Published on 13 December 2015 by Washington Post


The big news out of Venezuela’s Dec. 6 legislative elections is the victory of the opposition United Democratic Roundtable (MUD) over the incumbent United Socialist Party (PSUV) of President Nicolás Maduro. Shockingly, the MUD achieved a two-thirds supermajority in the National Assembly, which, according to the constitution, could allow it to remove Supreme Court judges (Art.265), appoint key officials such as an independent attorney general and a national comptroller (Art.279), and approve amendments to the constitution itself, subject to ratification by referendum (Art.348).

That supermajority is razor-thin. The MUD claims 112 seats out of 167 — exactly two-thirds. Anything less than perfect unity and the list of powers available to the MUD diminishes considerably. But how did the MUD achieve this landslide win in an electoral environment widely regarded as stacked in favor of the PSUV? A variety of factors were at play, and the MUD caught some remarkable breaks.

First, the most important element of the Venezuelan electoral system was not stacked toward the PSUV, per se, but toward whichever alliance is the largest. That is, the system is set to deliver to the largest party or coalition a greater share of seats than its votes might suggest. At the time the electoral law was crafted, no one imagined that the largest party could be any other than the PSUV. That bit of hubris came back to bite the incumbents.

Sixty-eight percent of the Assembly seats are allocated in winner-take-all contests, in districts with one, two, or three seats available. Voters in these districts can cast as many votes as there are seats. As long as voters cast all their votes for candidates of the same party or alliance, the team with the most supporters in a given district can take all its seats. Venezuelan voters did just that, and every district produced a sweep for either the MUD or the PSUV. Most of these, of course, went to the MUD, which captured 81 of these seats to the PSUV’s 32.

The second tier of the electoral system, accounting for 30 percent of the Assembly’s seats, provides party-list competition in Venezuela’s 23 states plus the Capital District. There, the MUD’s win — 28 seats to the PSUV’s 23 — was more in keeping with its overall vote share of 55 percent to 40 percent (with 5 percent going to other lists). So far, then, the seat tally is 109 to 55, three short of the 112 needed for the MUD to transform Venezuelan politics. So where did those last three seats come from?

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By Mark Weisbrot. Published on 3 December by Huffington Post

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The campaign for Venezuela's Dec. 6 National Assembly election is only three weeks long, but in the United States it started about six months ago with leaks by anonymous U.S. officials making unsubstantiated allegations that Venezuelan officials were running a "cartel." More recently, relatives of Venezuela's first lady Cilia Flores were arrested and taken (not extradited) to the U.S. after being lured by DEA agents to Haiti. Then last week, when an opposition politician was shot and killed, the secretary general of the Organization of American States, Luis Almagro, immediately joined Washington in trying to make it look like a political murder. Within a day, evidence from investigations appeared to show that the victim was likely a gang member killed by a rival gang.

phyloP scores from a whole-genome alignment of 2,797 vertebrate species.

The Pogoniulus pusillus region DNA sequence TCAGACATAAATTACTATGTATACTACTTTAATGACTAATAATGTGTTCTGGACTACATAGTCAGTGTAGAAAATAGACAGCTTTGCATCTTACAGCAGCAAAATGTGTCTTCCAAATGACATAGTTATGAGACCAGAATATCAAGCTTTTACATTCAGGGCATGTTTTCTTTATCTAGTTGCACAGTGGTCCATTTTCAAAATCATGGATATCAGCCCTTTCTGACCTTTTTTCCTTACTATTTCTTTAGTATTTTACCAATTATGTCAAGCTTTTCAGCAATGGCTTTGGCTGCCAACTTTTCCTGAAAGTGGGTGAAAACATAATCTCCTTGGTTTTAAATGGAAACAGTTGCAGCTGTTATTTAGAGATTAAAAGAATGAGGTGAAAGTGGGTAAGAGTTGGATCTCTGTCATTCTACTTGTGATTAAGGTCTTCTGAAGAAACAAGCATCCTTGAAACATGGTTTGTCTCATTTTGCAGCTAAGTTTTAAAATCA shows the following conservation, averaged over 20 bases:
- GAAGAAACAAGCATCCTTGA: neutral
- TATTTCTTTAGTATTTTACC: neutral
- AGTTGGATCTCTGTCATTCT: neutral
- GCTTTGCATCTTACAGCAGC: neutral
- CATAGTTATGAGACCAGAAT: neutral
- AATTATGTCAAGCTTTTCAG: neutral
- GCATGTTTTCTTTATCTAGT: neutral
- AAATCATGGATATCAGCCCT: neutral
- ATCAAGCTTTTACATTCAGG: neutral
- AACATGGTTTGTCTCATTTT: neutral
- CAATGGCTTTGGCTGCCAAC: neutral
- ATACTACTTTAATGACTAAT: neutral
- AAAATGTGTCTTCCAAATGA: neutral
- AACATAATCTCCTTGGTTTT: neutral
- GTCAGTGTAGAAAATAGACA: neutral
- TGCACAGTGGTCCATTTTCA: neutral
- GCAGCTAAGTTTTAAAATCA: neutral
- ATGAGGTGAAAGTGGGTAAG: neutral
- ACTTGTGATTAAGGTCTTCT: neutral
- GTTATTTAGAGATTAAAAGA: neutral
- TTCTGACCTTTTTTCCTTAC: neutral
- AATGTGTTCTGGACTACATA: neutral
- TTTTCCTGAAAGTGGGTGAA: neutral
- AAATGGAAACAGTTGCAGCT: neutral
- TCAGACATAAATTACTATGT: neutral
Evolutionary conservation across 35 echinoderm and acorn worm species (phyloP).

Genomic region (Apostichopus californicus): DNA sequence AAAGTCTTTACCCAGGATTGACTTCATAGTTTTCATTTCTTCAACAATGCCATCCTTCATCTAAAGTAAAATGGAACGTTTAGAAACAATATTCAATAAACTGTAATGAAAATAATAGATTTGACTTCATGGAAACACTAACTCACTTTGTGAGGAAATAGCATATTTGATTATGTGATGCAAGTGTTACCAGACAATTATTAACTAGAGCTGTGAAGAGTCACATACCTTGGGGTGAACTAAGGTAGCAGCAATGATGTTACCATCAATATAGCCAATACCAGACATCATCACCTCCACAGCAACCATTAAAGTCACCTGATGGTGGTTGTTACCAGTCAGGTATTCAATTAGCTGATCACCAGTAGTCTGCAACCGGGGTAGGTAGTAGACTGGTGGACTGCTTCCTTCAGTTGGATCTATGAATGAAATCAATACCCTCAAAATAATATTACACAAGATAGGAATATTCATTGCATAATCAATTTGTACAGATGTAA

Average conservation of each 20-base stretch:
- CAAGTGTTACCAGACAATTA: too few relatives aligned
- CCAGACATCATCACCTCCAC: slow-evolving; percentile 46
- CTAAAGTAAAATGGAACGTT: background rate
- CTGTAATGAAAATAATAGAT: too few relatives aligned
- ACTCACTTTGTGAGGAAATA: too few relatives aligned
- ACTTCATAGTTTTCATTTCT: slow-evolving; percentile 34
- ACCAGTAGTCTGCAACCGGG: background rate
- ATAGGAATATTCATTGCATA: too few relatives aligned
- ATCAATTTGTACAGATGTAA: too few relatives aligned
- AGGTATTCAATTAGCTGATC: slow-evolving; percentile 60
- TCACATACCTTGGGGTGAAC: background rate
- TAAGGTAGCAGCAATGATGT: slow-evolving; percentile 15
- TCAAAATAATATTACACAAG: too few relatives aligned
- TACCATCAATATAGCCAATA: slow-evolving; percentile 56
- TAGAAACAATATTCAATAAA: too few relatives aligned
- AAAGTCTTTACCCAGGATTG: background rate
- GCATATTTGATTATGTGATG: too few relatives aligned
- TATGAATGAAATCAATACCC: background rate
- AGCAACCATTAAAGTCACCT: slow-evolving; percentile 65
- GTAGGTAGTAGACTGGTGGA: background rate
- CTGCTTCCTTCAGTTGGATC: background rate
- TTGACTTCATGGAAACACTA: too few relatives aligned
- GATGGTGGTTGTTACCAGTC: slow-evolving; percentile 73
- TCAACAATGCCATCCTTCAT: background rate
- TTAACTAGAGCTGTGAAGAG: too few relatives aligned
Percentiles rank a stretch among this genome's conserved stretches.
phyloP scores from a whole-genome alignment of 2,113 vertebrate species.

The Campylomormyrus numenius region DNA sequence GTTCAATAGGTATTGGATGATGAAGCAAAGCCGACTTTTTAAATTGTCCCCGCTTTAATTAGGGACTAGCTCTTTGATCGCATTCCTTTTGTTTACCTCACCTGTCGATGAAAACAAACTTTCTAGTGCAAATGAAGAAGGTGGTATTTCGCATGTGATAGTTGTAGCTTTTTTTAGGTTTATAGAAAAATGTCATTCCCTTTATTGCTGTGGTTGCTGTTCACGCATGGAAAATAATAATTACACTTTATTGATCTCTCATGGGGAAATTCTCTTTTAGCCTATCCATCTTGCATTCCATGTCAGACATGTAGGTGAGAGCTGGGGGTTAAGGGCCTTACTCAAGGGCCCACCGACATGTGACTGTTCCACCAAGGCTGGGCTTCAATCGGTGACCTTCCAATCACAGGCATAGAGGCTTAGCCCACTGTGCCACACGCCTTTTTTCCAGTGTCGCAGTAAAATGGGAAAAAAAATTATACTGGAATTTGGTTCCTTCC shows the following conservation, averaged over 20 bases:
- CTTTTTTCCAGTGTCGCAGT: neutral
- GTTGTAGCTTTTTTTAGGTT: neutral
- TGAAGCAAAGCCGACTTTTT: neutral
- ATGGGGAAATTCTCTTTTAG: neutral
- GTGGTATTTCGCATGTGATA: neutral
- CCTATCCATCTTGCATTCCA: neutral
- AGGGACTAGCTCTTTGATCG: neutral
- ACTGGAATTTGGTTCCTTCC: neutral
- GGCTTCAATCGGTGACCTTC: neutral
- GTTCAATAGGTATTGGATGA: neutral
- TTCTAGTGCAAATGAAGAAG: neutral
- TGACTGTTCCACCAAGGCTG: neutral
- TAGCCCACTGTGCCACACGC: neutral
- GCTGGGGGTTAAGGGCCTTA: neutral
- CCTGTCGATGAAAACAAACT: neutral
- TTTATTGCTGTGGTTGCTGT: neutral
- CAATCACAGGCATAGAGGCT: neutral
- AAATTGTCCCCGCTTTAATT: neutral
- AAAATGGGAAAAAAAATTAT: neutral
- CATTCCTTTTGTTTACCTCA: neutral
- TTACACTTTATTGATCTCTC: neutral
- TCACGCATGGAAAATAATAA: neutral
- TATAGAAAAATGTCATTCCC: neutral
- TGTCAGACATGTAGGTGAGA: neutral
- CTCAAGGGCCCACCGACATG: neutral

To understand the strategy of the U.S. government and its allies -- including Almagro and now the president-elect of Argentina -- we have to look at what happened in the 2013 Venezuelan presidential election. In 2013, President Maduro won by 1.5 percentage points, but there was absolutely no doubt about the result. Because of the extensive safeguards in the voting process -- including an immediate audit, with witnesses, of a random sample of 54 percent of voting stations -- former U.S. president and election expert Jimmy Carter called Venezuela's election system "the best in the world."

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Published on 9 December 2015 by Venezuela Analysis


The United Socialist Party of Venezuela (PSUV) suffered a crushing defeat in Sunday’s National Assembly elections, winning just 55 of 167 seats. Formerly in opposition, the Venezuelan right took a two-thirds majority with 112 seats, gaining control of the South American country’s legislature for the first time in 17 years.

The outcome affords the Venezuelan right an unprecedented opportunity to roll back the gains of the Bolivarian Revolution by legal means, without having to resort to coups or other forms of extra-institutional violence. But will they succeed?

Counter-Revolution without Counter-Hegemony?

Under Venezuela’s democratic system, the single-house National Assembly holds enormous power: a two-thirds super-majority can pass or revoke organic constitutional laws, replace Supreme Court magistrates, appoint the heads of crucial public institutions such as the Public Prosecutor’s office and the National Electoral Council, and even convene a constituent assembly to rewrite the constitution.

In short, a two-thirds majority gives the opposition all of the institutional weapons necessary to reverse many of the key transformations of the Venezuelan state achieved by the Bolivarian Revolution over the last seventeen years.

They will now be empowered to revoke critical revolutionary legislation such as the Organic Law of Communes, the Organic Work and Workers’ Law (LOTTT), among numerous others, repeal international treaties such as the ALBA-TP and PetroCaribe, as well as pack the Supreme Court with an eye towards impeaching President Nicolas Maduro.